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With the Iraq Thing…

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A few outliers aside, Republicans have stumbling over themselves to critique Obama for the withdrawal from Iraq, despite that fact that this position polls very badly.

Some thoughts:

1. As Jonathan Bernstein has repeatedly argued, primary campaigns are about capturing the party elite, not capturing the popular vote. In foreign policy, the neocons are still in charge. The fact that neoconservatives have promoted policies not terribly popular within the base of the Republican Party, not to mention the country as a whole, doesn’t change the fact that they continue to dominate the elite levels of the GOP foreign policy apparatus.  Romney’s hold on the lead is too fragile to risk alienating this elite by taking a different position on Iraq (even if he wanted to; I honestly doubt that he gives a damn).  If there were a capable challenger on Romney’s right, things might be interesting; in this kind of race, trying to grab some of the 43% of the GOP that wants to get out might make sense. As we know, however, this is not the case.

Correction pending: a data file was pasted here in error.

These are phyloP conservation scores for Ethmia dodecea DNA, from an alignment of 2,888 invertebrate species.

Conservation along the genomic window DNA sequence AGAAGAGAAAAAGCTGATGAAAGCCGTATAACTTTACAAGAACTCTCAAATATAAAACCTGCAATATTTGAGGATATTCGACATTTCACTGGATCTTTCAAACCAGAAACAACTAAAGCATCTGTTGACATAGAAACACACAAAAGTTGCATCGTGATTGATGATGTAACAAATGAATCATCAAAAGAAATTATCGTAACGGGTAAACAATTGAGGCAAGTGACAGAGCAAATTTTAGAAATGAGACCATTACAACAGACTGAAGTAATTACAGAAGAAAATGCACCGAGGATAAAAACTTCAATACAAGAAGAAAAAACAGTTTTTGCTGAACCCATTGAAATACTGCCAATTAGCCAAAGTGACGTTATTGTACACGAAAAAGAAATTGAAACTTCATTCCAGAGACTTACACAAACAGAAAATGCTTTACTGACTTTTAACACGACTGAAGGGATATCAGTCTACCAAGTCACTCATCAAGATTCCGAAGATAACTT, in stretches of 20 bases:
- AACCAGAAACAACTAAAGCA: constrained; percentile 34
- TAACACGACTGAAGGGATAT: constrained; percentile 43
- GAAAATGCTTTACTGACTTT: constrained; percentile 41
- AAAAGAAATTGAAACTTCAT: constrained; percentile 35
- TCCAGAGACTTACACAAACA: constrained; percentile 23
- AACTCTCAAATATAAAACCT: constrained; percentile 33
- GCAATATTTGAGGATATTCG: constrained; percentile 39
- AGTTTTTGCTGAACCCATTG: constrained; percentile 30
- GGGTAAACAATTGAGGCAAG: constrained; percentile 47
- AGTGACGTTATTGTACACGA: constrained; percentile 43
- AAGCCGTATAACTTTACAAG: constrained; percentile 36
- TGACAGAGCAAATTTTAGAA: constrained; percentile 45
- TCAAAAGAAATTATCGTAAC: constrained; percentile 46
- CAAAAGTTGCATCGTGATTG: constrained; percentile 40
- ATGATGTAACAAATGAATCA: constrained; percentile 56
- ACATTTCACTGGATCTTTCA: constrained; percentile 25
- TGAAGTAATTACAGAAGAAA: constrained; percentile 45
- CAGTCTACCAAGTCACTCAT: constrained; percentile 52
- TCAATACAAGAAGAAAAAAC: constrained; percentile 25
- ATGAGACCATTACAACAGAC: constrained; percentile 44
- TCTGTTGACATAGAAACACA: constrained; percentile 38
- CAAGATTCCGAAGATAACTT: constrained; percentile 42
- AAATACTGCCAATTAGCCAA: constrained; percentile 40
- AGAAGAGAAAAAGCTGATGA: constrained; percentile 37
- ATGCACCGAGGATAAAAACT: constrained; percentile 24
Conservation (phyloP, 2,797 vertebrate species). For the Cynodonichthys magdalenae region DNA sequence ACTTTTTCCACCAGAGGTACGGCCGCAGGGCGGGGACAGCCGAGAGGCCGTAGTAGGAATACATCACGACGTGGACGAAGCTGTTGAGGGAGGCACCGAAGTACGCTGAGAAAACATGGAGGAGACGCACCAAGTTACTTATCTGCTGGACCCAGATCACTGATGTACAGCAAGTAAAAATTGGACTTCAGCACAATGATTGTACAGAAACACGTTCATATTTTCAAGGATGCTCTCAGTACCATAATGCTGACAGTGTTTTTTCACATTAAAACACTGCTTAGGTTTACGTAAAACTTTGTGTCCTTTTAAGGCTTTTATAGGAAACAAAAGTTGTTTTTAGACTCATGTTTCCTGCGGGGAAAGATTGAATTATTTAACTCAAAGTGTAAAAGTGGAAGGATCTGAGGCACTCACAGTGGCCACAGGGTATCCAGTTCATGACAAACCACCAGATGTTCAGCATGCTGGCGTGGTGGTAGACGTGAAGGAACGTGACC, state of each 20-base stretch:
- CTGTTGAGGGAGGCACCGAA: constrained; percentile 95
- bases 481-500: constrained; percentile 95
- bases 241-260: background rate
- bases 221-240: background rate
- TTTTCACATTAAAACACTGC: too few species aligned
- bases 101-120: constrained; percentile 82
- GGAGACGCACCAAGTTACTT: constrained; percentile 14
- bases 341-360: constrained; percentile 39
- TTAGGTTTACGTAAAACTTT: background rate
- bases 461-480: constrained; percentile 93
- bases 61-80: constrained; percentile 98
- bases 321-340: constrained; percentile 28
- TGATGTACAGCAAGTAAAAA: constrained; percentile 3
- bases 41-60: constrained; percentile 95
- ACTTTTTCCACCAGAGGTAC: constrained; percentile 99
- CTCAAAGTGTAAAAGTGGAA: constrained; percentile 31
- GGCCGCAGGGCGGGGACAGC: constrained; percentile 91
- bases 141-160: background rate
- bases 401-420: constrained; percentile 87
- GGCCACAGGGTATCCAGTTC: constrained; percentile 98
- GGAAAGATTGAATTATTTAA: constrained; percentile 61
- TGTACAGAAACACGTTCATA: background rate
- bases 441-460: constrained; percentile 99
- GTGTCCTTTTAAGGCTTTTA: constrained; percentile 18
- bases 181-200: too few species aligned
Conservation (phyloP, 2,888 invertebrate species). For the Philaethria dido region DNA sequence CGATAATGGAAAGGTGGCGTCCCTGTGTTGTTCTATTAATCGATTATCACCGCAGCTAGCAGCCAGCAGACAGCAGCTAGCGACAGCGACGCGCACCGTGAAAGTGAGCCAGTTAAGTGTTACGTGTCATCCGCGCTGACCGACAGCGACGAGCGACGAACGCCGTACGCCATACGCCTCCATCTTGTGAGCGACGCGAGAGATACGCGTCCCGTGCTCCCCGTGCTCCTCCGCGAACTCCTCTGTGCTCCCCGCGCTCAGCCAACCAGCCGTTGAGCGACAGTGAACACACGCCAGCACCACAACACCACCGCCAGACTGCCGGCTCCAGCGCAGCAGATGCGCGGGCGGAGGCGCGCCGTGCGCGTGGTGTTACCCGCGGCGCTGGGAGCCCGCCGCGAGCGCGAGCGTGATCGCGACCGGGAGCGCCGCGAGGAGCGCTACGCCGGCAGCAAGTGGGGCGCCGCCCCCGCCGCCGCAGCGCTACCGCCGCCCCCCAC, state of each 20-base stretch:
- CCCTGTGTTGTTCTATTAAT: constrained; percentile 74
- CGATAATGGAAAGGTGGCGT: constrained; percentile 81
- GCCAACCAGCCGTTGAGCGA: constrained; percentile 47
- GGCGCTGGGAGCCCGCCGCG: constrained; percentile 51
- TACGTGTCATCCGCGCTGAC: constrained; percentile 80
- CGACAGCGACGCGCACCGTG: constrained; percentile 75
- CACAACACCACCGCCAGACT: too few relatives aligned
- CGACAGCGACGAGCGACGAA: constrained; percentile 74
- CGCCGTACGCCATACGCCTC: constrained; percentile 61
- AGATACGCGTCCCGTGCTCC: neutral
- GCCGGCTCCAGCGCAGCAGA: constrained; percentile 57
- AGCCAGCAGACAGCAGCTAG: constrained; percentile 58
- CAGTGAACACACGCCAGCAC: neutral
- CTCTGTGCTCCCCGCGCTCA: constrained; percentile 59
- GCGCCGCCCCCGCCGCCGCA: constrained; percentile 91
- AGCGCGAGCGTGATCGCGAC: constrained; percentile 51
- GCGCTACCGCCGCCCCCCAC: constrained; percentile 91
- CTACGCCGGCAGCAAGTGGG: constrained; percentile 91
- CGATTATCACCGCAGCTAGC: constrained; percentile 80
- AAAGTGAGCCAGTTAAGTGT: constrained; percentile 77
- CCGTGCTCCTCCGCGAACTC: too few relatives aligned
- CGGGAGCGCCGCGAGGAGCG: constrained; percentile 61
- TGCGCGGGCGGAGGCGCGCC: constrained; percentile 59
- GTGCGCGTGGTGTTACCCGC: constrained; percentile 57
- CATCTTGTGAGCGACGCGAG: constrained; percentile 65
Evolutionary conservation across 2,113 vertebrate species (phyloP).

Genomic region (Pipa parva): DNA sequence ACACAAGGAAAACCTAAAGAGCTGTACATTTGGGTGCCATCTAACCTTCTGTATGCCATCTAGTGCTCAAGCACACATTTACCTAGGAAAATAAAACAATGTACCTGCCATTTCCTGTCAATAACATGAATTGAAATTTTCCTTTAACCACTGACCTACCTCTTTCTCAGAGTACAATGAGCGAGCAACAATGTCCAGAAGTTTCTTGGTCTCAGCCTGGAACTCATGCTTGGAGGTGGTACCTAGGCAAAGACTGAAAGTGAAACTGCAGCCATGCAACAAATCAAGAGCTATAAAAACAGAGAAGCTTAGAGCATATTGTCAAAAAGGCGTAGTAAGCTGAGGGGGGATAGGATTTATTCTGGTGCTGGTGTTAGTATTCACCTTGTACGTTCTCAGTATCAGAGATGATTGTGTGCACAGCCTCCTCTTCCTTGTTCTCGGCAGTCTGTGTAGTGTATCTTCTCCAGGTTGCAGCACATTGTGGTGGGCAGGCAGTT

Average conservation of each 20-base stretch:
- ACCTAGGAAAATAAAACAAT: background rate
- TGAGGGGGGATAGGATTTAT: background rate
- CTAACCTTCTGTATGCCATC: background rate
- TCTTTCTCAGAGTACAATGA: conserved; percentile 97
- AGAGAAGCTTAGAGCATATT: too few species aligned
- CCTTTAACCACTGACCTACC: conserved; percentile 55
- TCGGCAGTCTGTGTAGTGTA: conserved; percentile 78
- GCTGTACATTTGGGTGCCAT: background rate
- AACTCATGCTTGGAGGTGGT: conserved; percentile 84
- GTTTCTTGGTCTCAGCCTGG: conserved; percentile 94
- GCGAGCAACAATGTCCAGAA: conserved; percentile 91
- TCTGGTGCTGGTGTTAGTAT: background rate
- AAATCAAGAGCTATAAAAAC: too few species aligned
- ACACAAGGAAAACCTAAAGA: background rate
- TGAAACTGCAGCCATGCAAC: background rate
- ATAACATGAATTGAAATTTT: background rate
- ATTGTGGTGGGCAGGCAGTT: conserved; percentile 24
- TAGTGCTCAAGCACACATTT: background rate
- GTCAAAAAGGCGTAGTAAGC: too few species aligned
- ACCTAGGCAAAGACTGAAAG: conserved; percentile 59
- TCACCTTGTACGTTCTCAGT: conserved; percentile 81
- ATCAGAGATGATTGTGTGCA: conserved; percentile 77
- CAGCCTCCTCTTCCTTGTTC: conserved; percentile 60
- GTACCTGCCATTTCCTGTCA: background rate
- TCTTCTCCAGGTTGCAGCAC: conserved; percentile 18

2. No power comes with no responsibility. I have considerable doubt that any of the current GOP crop would have pushed very hard to keep troops in Iraq, given how unpopular the position is, and given how little strategic sense it makes.  But then the lack of GOP influence over foreign policy means that critiques are effectively free; Romney can (within the bounds of the primary campaign) attack Obama all he wants on Iraq, without ever having to worry about dealing with the issue himself.

3. I very much doubt that Romney will challenge Obama on this during the general election.  Apart from the thin crust of GOP foreign policy elite, my sense is that even the “pro” stay in Iraq faction doesn’t consider the issue all that salient, while the “anti” faction in the Democratic Party (and probably among independents) seems to consider the issue pretty important. It really does seem that foreign policy is going to be a political strength for Obama (setting aside actual evaluation of his foreign policy), although I doubt that it will be all that relevant to the outcome.  It’s also pretty clear to me that the decision to withdraw active duty US forces was correct both politically and on the merits.

 

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